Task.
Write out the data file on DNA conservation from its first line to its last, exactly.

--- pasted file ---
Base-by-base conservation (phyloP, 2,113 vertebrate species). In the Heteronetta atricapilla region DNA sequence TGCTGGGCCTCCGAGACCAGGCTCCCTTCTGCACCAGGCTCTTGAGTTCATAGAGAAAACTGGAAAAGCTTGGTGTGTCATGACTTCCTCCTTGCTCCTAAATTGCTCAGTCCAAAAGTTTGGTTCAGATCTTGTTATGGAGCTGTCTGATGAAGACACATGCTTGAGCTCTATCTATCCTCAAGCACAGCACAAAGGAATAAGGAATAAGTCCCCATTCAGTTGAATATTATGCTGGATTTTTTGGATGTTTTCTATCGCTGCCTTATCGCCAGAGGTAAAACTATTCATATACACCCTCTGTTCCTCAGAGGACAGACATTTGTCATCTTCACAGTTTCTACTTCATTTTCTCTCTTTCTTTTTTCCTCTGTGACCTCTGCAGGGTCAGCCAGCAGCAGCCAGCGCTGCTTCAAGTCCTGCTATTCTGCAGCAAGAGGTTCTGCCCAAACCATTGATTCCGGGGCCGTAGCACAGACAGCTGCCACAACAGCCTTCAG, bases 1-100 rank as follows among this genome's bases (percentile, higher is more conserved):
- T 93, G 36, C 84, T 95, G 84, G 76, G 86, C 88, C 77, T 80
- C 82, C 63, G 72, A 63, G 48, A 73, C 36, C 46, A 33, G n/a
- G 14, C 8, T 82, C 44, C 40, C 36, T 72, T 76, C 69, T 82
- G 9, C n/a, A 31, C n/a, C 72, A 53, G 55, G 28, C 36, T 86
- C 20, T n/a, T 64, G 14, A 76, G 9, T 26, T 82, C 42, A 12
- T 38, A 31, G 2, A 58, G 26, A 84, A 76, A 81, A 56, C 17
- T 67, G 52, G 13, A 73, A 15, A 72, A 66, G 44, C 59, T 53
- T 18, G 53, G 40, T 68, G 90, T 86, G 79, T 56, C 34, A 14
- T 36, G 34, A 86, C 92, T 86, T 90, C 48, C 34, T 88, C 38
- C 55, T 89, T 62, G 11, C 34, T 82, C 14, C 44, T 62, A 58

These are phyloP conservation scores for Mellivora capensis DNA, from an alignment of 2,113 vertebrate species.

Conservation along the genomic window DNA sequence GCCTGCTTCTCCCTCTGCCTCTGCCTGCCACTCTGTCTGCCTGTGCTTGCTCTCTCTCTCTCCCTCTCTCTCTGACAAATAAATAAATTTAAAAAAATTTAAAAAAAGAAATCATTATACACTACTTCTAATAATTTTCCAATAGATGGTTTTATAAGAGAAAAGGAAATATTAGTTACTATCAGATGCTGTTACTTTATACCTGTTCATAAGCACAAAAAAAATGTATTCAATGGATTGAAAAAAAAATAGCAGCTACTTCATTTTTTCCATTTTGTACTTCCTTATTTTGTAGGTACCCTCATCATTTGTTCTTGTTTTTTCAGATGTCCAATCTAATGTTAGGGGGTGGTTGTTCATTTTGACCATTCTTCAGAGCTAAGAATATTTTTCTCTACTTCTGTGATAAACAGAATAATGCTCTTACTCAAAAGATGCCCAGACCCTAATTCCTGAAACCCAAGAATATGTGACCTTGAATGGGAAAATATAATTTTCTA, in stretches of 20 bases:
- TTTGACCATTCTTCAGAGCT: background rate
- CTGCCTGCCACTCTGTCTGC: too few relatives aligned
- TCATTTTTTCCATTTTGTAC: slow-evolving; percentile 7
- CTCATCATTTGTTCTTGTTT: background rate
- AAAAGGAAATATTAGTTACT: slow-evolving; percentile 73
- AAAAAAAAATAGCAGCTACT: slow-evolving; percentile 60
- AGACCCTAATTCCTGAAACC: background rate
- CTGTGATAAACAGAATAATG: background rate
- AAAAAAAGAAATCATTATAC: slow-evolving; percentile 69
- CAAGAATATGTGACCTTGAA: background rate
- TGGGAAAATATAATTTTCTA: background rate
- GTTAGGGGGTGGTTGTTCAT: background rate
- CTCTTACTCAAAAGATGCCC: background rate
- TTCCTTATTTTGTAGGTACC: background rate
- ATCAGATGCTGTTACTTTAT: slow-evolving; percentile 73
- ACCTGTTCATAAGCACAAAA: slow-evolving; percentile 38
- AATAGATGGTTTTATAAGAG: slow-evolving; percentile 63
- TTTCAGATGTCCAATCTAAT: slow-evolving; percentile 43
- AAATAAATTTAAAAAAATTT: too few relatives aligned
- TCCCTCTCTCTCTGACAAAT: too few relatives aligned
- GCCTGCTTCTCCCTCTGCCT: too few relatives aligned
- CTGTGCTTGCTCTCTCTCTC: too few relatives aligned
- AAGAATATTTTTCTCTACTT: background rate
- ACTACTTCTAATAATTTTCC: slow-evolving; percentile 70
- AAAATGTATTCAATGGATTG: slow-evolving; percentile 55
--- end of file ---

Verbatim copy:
Base-by-base conservation (phyloP, 2,113 vertebrate species). In the Heteronetta atricapilla region DNA sequence TGCTGGGCCTCCGAGACCAGGCTCCCTTCTGCACCAGGCTCTTGAGTTCATAGAGAAAACTGGAAAAGCTTGGTGTGTCATGACTTCCTCCTTGCTCCTAAATTGCTCAGTCCAAAAGTTTGGTTCAGATCTTGTTATGGAGCTGTCTGATGAAGACACATGCTTGAGCTCTATCTATCCTCAAGCACAGCACAAAGGAATAAGGAATAAGTCCCCATTCAGTTGAATATTATGCTGGATTTTTTGGATGTTTTCTATCGCTGCCTTATCGCCAGAGGTAAAACTATTCATATACACCCTCTGTTCCTCAGAGGACAGACATTTGTCATCTTCACAGTTTCTACTTCATTTTCTCTCTTTCTTTTTTCCTCTGTGACCTCTGCAGGGTCAGCCAGCAGCAGCCAGCGCTGCTTCAAGTCCTGCTATTCTGCAGCAAGAGGTTCTGCCCAAACCATTGATTCCGGGGCCGTAGCACAGACAGCTGCCACAACAGCCTTCAG, bases 1-100 rank as follows among this genome's bases (percentile, higher is more conserved):
- T 93, G 36, C 84, T 95, G 84, G 76, G 86, C 88, C 77, T 80
- C 82, C 63, G 72, A 63, G 48, A 73, C 36, C 46, A 33, G n/a
- G 14, C 8, T 82, C 44, C 40, C 36, T 72, T 76, C 69, T 82
- G 9, C n/a, A 31, C n/a, C 72, A 53, G 55, G 28, C 36, T 86
- C 20, T n/a, T 64, G 14, A 76, G 9, T 26, T 82, C 42, A 12
- T 38, A 31, G 2, A 58, G 26, A 84, A 76, A 81, A 56, C 17
- T 67, G 52, G 13, A 73, A 15, A 72, A 66, G 44, C 59, T 53
- T 18, G 53, G 40, T 68, G 90, T 86, G 79, T 56, C 34, A 14
- T 36, G 34, A 86, C 92, T 86, T 90, C 48, C 34, T 88, C 38
- C 55, T 89, T 62, G 11, C 34, T 82, C 14, C 44, T 62, A 58

These are phyloP conservation scores for Mellivora capensis DNA, from an alignment of 2,113 vertebrate species.

Conservation along the genomic window DNA sequence GCCTGCTTCTCCCTCTGCCTCTGCCTGCCACTCTGTCTGCCTGTGCTTGCTCTCTCTCTCTCCCTCTCTCTCTGACAAATAAATAAATTTAAAAAAATTTAAAAAAAGAAATCATTATACACTACTTCTAATAATTTTCCAATAGATGGTTTTATAAGAGAAAAGGAAATATTAGTTACTATCAGATGCTGTTACTTTATACCTGTTCATAAGCACAAAAAAAATGTATTCAATGGATTGAAAAAAAAATAGCAGCTACTTCATTTTTTCCATTTTGTACTTCCTTATTTTGTAGGTACCCTCATCATTTGTTCTTGTTTTTTCAGATGTCCAATCTAATGTTAGGGGGTGGTTGTTCATTTTGACCATTCTTCAGAGCTAAGAATATTTTTCTCTACTTCTGTGATAAACAGAATAATGCTCTTACTCAAAAGATGCCCAGACCCTAATTCCTGAAACCCAAGAATATGTGACCTTGAATGGGAAAATATAATTTTCTA, in stretches of 20 bases:
- TTTGACCATTCTTCAGAGCT: background rate
- CTGCCTGCCACTCTGTCTGC: too few relatives aligned
- TCATTTTTTCCATTTTGTAC: slow-evolving; percentile 7
- CTCATCATTTGTTCTTGTTT: background rate
- AAAAGGAAATATTAGTTACT: slow-evolving; percentile 73
- AAAAAAAAATAGCAGCTACT: slow-evolving; percentile 60
- AGACCCTAATTCCTGAAACC: background rate
- CTGTGATAAACAGAATAATG: background rate
- AAAAAAAGAAATCATTATAC: slow-evolving; percentile 69
- CAAGAATATGTGACCTTGAA: background rate
- TGGGAAAATATAATTTTCTA: background rate
- GTTAGGGGGTGGTTGTTCAT: background rate
- CTCTTACTCAAAAGATGCCC: background rate
- TTCCTTATTTTGTAGGTACC: background rate
- ATCAGATGCTGTTACTTTAT: slow-evolving; percentile 73
- ACCTGTTCATAAGCACAAAA: slow-evolving; percentile 38
- AATAGATGGTTTTATAAGAG: slow-evolving; percentile 63
- TTTCAGATGTCCAATCTAAT: slow-evolving; percentile 43
- AAATAAATTTAAAAAAATTT: too few relatives aligned
- TCCCTCTCTCTCTGACAAAT: too few relatives aligned
- GCCTGCTTCTCCCTCTGCCT: too few relatives aligned
- CTGTGCTTGCTCTCTCTCTC: too few relatives aligned
- AAGAATATTTTTCTCTACTT: background rate
- ACTACTTCTAATAATTTTCC: slow-evolving; percentile 70
- AAAATGTATTCAATGGATTG: slow-evolving; percentile 55